Those of us who are owned by dogs suspect that our dogs know that we have minds, and sometimes really know what we are thinking, since they are so empathic. But proving this scientifically is something else. Now a psychologist has published some evidence in the journal Animal Cognition, strongly suggesting that dogs see our human perspective and act accordingly, by setting up experiments with dozens of dogs, who were told by their owners not to touch some food left on a table, in various light conditions. The dogs were much more likely to steal the food if the room was dark, suggesting that they do understand that we can't see what they are doing if it's dark. That means they understand the human perspective.
Feb. 11, 2013 — Domestic dogs are much more likely to steal food when they think nobody can see them, suggesting for the first time that dogs are capable of understanding a human's point of view.
Many dog owners think their pets are clever or that they understand humans but, until now, this has not been tested by science.
Dr Juliane Kaminski, of the University of Portsmouth's Department of Psychology, has shown that when a human forbids a dog from taking food, dogs are four times more likely to disobey in a dark room than a lit room, suggesting they take into account what the human can or cannot see.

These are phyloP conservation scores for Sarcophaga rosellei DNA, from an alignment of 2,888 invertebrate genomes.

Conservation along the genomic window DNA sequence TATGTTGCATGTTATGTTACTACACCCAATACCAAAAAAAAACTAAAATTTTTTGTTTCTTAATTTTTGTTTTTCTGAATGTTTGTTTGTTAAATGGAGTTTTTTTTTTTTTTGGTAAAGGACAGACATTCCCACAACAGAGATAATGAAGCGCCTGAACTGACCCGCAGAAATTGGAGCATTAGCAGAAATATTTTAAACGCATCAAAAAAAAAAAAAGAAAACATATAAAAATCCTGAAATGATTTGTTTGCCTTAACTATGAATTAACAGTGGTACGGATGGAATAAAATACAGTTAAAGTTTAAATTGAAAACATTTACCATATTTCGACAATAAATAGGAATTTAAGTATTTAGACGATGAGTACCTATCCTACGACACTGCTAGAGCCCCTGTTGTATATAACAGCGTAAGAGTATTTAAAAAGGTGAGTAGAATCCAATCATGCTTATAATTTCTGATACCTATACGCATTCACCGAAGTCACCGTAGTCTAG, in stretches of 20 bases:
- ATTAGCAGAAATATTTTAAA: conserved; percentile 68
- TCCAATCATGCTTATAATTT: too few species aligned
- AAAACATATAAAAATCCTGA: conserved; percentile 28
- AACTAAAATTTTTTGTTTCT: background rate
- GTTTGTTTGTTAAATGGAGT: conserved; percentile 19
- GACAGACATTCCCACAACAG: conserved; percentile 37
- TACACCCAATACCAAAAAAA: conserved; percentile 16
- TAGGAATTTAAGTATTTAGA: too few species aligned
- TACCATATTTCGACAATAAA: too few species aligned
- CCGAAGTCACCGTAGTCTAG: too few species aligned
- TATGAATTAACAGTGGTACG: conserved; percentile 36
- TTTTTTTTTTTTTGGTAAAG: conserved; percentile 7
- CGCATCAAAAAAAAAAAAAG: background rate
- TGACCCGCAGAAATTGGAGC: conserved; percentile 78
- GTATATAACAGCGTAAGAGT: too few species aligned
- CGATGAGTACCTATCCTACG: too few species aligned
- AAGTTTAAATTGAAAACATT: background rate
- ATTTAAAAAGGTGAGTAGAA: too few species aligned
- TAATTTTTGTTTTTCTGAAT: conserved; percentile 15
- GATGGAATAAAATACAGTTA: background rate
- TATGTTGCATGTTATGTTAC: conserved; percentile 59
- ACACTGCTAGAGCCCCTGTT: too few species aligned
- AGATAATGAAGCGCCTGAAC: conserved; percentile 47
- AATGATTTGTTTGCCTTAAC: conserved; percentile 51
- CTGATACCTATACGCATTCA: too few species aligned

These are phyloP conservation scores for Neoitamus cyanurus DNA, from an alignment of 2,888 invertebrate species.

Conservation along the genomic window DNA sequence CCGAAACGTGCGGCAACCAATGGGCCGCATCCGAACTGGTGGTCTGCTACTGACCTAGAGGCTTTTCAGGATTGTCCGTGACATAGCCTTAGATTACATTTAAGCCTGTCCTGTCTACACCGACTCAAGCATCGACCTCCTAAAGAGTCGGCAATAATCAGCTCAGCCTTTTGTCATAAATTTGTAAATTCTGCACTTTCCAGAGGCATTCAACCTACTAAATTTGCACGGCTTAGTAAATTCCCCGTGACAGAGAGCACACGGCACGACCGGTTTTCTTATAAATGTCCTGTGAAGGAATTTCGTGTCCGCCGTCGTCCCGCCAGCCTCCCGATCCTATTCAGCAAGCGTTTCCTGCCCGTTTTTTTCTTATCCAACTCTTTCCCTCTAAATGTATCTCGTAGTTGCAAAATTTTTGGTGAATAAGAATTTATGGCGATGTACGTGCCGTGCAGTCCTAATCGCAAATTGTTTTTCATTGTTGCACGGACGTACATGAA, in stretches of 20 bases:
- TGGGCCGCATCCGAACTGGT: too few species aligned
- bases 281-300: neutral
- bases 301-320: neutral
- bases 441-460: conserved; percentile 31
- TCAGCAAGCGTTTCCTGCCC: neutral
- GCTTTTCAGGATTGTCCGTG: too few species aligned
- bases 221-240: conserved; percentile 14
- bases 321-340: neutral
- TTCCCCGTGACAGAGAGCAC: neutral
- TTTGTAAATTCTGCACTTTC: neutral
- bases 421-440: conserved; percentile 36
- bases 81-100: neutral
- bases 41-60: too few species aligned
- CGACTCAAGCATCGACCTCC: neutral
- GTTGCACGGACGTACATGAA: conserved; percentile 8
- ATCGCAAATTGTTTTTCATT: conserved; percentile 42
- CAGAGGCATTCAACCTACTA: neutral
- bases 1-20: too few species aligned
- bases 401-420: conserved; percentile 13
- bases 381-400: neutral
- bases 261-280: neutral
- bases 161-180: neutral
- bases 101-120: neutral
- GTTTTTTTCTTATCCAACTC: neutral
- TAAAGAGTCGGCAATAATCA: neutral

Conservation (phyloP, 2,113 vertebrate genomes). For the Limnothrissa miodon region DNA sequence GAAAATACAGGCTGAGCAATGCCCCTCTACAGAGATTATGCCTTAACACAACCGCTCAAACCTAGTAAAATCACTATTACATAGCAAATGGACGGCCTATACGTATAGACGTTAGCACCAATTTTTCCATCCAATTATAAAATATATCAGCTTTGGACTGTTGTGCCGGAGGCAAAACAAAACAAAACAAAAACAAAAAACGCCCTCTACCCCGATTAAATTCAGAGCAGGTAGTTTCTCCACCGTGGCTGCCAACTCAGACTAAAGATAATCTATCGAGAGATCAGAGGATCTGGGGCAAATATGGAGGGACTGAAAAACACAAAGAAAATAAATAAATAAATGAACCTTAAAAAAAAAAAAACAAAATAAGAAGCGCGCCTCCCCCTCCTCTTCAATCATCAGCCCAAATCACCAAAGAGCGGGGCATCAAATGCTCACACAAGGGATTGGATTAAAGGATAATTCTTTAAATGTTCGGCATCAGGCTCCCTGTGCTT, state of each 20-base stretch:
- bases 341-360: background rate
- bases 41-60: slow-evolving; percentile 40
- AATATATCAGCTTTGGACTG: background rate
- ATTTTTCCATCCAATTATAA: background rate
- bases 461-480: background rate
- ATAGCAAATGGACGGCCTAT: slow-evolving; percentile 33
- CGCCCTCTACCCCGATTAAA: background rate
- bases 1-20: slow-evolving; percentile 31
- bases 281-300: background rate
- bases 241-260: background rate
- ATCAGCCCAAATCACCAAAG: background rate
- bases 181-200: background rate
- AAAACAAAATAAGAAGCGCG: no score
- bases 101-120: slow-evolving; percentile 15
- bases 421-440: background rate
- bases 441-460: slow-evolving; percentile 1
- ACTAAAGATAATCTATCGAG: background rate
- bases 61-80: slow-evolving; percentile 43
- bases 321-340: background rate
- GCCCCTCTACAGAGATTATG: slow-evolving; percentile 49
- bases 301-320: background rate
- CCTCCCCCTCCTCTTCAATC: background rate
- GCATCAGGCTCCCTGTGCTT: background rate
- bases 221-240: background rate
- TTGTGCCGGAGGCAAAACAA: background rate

Dr Kaminski said: "That's incredible because it implies dogs understand the human can't see them, meaning they might understand the human perspective."
This is the first study to examine if dogs differentiate between different levels of light when they are developing strategies on whether to steal food. It is published in the journal Animal Cognition. The research was funded by the Max Planck Society, Dr Kaminski's former employer.
Dr Kaminski said: "Humans constantly attribute certain qualities and emotions to other living things. We know that our own dog is clever or sensitive, but that's us thinking, not them.
"These results suggest humans might be right, where dogs are concerned, but we still can't be completely sure if the results mean dogs have a truly flexible understanding of the mind and others' minds. It has always been assumed only humans had this ability."
The research is an incremental step in our understanding of dogs' ability to think and to understand which could, in turn, be of use to those working with dogs and those who keep them as pets.
Dr Kaminski ran a series of experiments in varied light conditions. In each test, a dog was forbidden by a human from taking the food. When the room was dark, the dogs took more food and took it more quickly than when the room was lit.
The tests were complex and involved many variables to rule out that dogs were basing their decisions on simple associative rules, for example, that dark means food.
There is no evidence on how well dogs can see in the dark, but the results of this research show dogs can differentiate between light and dark.
Dr Kaminski said: "The results of these tests suggest that dogs are deciding it's safer to steal the food when the room is dark because they understand something of the human's perspective.
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